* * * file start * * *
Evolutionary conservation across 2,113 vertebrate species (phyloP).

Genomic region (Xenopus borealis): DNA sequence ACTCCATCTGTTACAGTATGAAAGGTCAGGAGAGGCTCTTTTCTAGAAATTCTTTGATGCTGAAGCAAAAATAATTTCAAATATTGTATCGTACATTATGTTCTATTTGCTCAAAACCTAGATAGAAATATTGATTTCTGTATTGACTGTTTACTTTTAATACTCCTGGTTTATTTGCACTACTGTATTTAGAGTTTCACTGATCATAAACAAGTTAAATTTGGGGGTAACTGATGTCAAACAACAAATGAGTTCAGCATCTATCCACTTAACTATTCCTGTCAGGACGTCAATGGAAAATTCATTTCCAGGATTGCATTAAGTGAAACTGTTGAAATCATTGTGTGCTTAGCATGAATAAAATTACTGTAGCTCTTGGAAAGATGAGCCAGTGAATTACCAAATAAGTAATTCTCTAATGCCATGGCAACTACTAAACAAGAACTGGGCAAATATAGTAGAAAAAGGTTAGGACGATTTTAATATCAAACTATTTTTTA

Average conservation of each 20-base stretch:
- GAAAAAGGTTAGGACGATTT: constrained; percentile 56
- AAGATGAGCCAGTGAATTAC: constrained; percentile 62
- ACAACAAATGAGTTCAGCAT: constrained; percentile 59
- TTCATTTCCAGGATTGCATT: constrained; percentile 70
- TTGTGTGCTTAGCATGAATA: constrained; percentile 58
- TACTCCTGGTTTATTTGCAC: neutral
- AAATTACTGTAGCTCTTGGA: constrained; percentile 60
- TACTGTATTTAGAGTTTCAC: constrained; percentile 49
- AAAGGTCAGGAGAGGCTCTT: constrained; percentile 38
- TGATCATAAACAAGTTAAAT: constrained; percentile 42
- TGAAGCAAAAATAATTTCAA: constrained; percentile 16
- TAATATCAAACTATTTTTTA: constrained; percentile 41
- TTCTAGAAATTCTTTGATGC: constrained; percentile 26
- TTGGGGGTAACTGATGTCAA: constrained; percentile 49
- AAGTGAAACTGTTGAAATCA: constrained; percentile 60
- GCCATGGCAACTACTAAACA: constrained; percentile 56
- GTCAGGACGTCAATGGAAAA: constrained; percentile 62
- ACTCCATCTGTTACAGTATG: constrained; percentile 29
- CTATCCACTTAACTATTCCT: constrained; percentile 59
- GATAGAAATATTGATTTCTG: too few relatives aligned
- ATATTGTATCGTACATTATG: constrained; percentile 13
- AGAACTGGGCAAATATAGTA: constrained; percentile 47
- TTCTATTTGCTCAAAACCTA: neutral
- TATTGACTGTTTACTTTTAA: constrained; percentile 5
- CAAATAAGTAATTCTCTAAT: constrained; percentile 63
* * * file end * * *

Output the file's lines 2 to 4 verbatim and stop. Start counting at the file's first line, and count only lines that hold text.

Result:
Genomic region (Xenopus borealis): DNA sequence ACTCCATCTGTTACAGTATGAAAGGTCAGGAGAGGCTCTTTTCTAGAAATTCTTTGATGCTGAAGCAAAAATAATTTCAAATATTGTATCGTACATTATGTTCTATTTGCTCAAAACCTAGATAGAAATATTGATTTCTGTATTGACTGTTTACTTTTAATACTCCTGGTTTATTTGCACTACTGTATTTAGAGTTTCACTGATCATAAACAAGTTAAATTTGGGGGTAACTGATGTCAAACAACAAATGAGTTCAGCATCTATCCACTTAACTATTCCTGTCAGGACGTCAATGGAAAATTCATTTCCAGGATTGCATTAAGTGAAACTGTTGAAATCATTGTGTGCTTAGCATGAATAAAATTACTGTAGCTCTTGGAAAGATGAGCCAGTGAATTACCAAATAAGTAATTCTCTAATGCCATGGCAACTACTAAACAAGAACTGGGCAAATATAGTAGAAAAAGGTTAGGACGATTTTAATATCAAACTATTTTTTA

Average conservation of each 20-base stretch:
- GAAAAAGGTTAGGACGATTT: constrained; percentile 56